Yesterday, Charles Evremonde, also

known as Darnay, was accused and taken into custody. He was given the indictment last night and is considered an enemy of the Republic, an aristocrat from a family of tyrants who belong to a proscribed race. This is due to their use of abolished privileges to oppress the people in an infamous manner. As a result of this proscription, Charles Evremonde is completely exempt from the law.

In his document, Manette pronounced Darnay a denounced individual which came as a great shock to him. This caused him to reflect on his past life in France. Despite being stoic, Darnay accepted his role as a necessary victim to atone for the crimes of his family. However, he failed to realize that his wife, daughter, and husband would also be considered tainted members of the Evremond family and would face the threat of the guillotine. It is only Sydney Carton who understands the urgency of the situation. In the story, we see a third character portrayed as a jackal to Mr. Stryver, a lawyer.

Stryver, known as Sydney Carton, finds himself being reminded of his forgotten potential due to the striking resemblance between himself and Darnay. This prompts Carton to compare his dreary existence as a scavenger for the deceitful Stryver with Darnay's admirable life. Despite his intelligence, Carton has lost himself in alcohol and the demoralizing influence of Stryver. His story does not involve being literally "recalled to life," but instead needing to awaken the intellectual abilities he possesses but have been hidden away. However, an example of Carton's immoral behavior is shown when he contemptuously flings his glass over his shoulder while harassing a woman

who came to serve him during a quiet drink with Darnay.

Despite not thanking for the drink and not apologizing for breaking Mr. Darnay's property, Charles displayed his generosity by not responding to Carton's behavior. Eventually, Carton saved Charles in a court case on the same day. However, Carton's story is a sad one as he claims to be unloved and also loves no one but speaks so carelessly that it leads us to believe that he genuinely has no emotions. He proclaims himself as a disappointed drudge who cares for no man on Earth, and likewise, no one cares for him. This statement carries great weight as Carton sounds like a man suffering from depression.

Darnay acknowledges that Carton is not utilizing his talents and could be more successful if he had more confidence. Lucie echoes similar sentiments, but with a different tone than Carton.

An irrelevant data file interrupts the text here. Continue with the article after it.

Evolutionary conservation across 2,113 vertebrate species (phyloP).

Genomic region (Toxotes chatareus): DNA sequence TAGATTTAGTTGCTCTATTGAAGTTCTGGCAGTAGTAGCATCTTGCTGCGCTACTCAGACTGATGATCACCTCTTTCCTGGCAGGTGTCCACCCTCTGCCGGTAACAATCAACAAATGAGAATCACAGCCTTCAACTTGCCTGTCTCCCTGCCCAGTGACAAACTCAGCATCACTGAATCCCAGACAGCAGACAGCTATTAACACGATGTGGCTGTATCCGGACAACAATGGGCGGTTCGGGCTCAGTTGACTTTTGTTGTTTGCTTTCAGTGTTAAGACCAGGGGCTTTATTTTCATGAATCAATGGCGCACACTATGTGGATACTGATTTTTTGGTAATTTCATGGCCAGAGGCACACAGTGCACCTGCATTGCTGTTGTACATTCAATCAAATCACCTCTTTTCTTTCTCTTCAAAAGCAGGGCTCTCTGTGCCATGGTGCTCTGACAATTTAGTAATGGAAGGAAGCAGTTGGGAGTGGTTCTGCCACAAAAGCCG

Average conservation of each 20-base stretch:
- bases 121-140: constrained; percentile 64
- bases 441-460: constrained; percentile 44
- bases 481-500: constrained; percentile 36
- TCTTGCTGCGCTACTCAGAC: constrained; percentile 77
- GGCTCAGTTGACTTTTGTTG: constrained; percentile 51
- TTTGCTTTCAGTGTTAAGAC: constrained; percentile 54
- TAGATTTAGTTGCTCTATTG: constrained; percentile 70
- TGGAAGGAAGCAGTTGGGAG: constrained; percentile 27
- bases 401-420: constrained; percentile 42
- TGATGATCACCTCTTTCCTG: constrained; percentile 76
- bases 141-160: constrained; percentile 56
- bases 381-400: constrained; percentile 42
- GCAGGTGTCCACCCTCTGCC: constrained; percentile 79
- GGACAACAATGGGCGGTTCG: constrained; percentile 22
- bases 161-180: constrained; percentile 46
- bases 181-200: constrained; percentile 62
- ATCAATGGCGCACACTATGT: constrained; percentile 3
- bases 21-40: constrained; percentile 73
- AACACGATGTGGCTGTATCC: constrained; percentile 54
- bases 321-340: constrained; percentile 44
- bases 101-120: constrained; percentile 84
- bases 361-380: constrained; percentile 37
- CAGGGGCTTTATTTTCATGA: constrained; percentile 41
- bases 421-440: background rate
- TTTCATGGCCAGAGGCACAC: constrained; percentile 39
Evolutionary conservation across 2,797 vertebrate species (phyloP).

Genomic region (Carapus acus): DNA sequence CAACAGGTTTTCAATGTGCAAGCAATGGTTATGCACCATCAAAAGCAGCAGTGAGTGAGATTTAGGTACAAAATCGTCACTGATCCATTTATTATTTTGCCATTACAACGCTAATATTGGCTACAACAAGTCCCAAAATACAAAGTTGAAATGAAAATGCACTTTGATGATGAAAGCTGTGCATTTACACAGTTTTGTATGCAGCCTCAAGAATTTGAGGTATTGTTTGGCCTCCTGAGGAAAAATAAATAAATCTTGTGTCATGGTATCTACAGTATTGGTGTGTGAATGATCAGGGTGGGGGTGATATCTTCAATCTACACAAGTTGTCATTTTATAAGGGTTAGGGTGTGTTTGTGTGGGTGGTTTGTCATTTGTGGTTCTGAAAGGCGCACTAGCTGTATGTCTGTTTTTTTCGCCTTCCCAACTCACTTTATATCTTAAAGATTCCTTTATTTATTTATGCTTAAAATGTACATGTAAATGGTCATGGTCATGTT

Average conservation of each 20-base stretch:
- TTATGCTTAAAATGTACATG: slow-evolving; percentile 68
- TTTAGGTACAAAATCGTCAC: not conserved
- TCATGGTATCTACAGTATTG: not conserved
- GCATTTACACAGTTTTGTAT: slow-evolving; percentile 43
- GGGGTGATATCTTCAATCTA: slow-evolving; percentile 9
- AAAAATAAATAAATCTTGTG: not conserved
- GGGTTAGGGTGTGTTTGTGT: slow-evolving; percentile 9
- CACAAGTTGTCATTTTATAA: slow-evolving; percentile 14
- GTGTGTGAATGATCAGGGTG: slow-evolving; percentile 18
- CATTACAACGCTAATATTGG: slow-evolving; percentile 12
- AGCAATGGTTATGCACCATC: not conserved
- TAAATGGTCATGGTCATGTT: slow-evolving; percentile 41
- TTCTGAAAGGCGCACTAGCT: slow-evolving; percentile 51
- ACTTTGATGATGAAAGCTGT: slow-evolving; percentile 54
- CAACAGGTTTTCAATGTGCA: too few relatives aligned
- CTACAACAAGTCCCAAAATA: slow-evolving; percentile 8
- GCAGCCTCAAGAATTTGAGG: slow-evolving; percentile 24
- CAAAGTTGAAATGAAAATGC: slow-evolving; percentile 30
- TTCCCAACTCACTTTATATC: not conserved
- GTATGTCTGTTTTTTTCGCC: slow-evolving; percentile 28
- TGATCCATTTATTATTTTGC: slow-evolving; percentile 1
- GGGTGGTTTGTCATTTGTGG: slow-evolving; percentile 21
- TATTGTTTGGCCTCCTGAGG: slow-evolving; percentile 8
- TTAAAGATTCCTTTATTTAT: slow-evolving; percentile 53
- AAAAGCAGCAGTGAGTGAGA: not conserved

Although Carton initially rejects her advice, the woman lovingly tries to steer him towards virtuous living. Despite this, he promises to support anyone dear to her. This illustrates that there is significant goodness underlying his seemingly dissolute exterior. The following day, Carton arrives late and Mr Stryver compels him to begin work immediately. The lion reclines on a sofa on one side of the drinking-table while the jackal sits at his own paper-strewn table, with bottles and glasses at the ready.

Mr Stryver, known as the 'lion', earns both reputation and money without putting in any effort, while Carton, referred to as the 'jackal', receives meager pay and is left to subsist on Stryver's scraps. The story of Carton exemplifies the likeness between him and Dickens - both possessing exceptional intellect despite

working for low compensation. (It should be noted that Dickens himself worked as a struggling journalist before transitioning into a successful editor and novelist.)

Despite his prior nihilism and lack of purpose, Carton's life was transformed upon meeting Lucie. He unexpectedly fell in love and experienced a sense of care that he had never known before. This revelation led him to make a selfless decision in sacrificing his life for his rival and Lucie's husband, Charles Darnay. Carton's ability to let go of grudges and act as a role model for Madame Defarge makes him my favorite character in the book. His iconic words, "It is a far, far better thing that I do, than I have ever done; it is to a far, far better rest that I go, than I have ever known," remain memorable to all who read them.

Showing his poetic prowess, Dickens delivers powerful words in a short speech when referencing Carton's sacrifice. As a tribute to this act, Lucie will name her second child, a son, after him, symbolically recalling Sydney Carton to life through the child's career. The essay explores this theme of "recalled to life" using the stories of Alexandre Manette, Charles Darnay, and Sydney Carton.

The text discusses the recall of three men: one from a living tomb, one from a past aristocratic life, and one due to wasted talents. It explores the idea that love can overcome revenge and destroy evil, focusing on Defarge and Miss Pross' struggle, as well as Lucie's efforts to heal her father's mental state and Sydney Carton's "wounds". The novel serves multiple purposes, including highlighting the danger of rebellion if the rich become

oppressors and warning the poor not to become what they hate. Additionally, it contains autobiographical elements through Sydney Carton's story, reflecting Dickens' own difficult past. Dickens may have also hoped to promote his magazine and earn money through this work.

Aside from his philosophical intentions, he sought to demonstrate that love triumphs over hatred and Heaven triumphs over Hell. Moreover, it promotes the Victorian working-class ideals of perseverance in labor, which promotes the notion that work is an option that should always be available to people in their most challenging moments.

The novel contains numerous interwoven sub-plots, some of which are pertinent (e.g. the tales of the three mentioned characters), while others, like Jerry Cruncher's grave-robbing story, are not. Cruncher fears that any of the corpses he dug up may be 'recalled to life' and come back to haunt him, as in the case of the supposed dead Mr. Barsad. Although Cruncher's story may have played a role in the end, when they discover a coffin filled with stones, possibly because the man inside was 'recalled to life.' Although dated, Dickens' writing is superb and his books were likely enjoyable in their time, and while the themes are centuries-old, they remain relevant. While some may find it tedious, the novel provides a large window into London's and Paris' violent pasts.

Get an explanation on any task
Get unstuck with the help of our AI assistant in seconds